SERPStat is not a behemoth in the SEO tools market.
But it’s a good alternative to a lot of other all-in-ones.
It’s good for both SEO efforts, and increasing PPC return on investment.
It’s got tools for backlink analysis, keyword research, competitor analysis, and SERPStat can help you review your website too.
So it’s not the best SEO tool on the market, but it’s definitely in our top 10 best SEO tools.
Keep reading our SERPStat review to get the full story.
SERPStat’s User Interface
SERPStat actually reminded me of Google Analytics every now and then.
But, it’s generally intuitive and if you have some experience with online tools, using SERPStat should become second nature after a few sit-downs.
If you don’t have an exhaustive digital marketing background…
…It might be harder to get accustomed, especially when it comes to finding the right keywords.
That’s because SERPStat offers a lot of functionalities, from keyword research, backlink analysis and site audit to reviewing PPC opportunities.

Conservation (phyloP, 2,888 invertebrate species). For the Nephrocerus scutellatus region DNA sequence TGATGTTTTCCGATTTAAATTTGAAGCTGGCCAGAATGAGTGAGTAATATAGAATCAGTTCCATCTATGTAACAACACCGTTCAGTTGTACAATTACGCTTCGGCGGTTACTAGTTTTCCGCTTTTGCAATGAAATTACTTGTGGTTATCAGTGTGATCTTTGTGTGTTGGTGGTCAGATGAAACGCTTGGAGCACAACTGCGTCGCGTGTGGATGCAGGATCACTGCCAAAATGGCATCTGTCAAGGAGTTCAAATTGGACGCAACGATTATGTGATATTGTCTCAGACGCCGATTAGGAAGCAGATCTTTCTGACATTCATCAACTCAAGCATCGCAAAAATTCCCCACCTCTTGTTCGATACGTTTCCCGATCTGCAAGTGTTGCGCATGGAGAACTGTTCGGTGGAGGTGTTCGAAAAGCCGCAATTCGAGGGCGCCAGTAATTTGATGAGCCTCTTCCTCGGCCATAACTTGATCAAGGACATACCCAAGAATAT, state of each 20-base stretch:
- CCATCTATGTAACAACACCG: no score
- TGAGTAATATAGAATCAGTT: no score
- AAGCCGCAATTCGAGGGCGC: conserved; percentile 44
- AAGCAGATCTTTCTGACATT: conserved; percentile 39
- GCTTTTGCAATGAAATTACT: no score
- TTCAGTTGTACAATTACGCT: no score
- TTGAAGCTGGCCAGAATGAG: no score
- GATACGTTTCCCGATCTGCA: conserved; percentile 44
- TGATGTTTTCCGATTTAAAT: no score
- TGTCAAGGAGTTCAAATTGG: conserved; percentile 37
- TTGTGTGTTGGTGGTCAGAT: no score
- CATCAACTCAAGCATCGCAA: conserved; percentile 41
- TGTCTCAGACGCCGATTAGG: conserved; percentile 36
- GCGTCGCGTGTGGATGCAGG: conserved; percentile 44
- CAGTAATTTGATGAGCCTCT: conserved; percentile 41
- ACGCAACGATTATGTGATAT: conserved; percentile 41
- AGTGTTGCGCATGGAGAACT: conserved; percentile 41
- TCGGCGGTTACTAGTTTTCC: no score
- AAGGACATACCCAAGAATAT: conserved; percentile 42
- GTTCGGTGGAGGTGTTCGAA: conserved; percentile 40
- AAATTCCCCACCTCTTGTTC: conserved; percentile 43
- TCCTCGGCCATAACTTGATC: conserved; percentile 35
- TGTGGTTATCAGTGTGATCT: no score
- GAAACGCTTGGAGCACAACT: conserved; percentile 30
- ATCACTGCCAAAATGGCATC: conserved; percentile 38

And it can do them well at times. There are a lot of features that don’t warrant their own view (I’ll mention them as we go along) and having them separated in their own dashboard increases the complexity of tools like SERPStat.
But the thing is, no matter how well optimized SERPStat is, all of these options will still make it hard for someone just getting started.
So if you’re new around, you could get overwhelmed.
But SERPStat counters that with very good support (more about that in a bit).
On top, the interface is really beautiful.
SERPStat has an inspired blend of colors and a friendly user experience.
Not to mention: if you’re just browsing around the platform, you’ll get prompted to schedule a personal demo.
So SERPStat has a pretty good interface, and a great kickstart, even for beginners.
Compared to tools like SEMRush and Ahrefs, it’s actually better at times.
And as soon as you spend some time with it, you’ll see how much SERPStat provides in terms of features.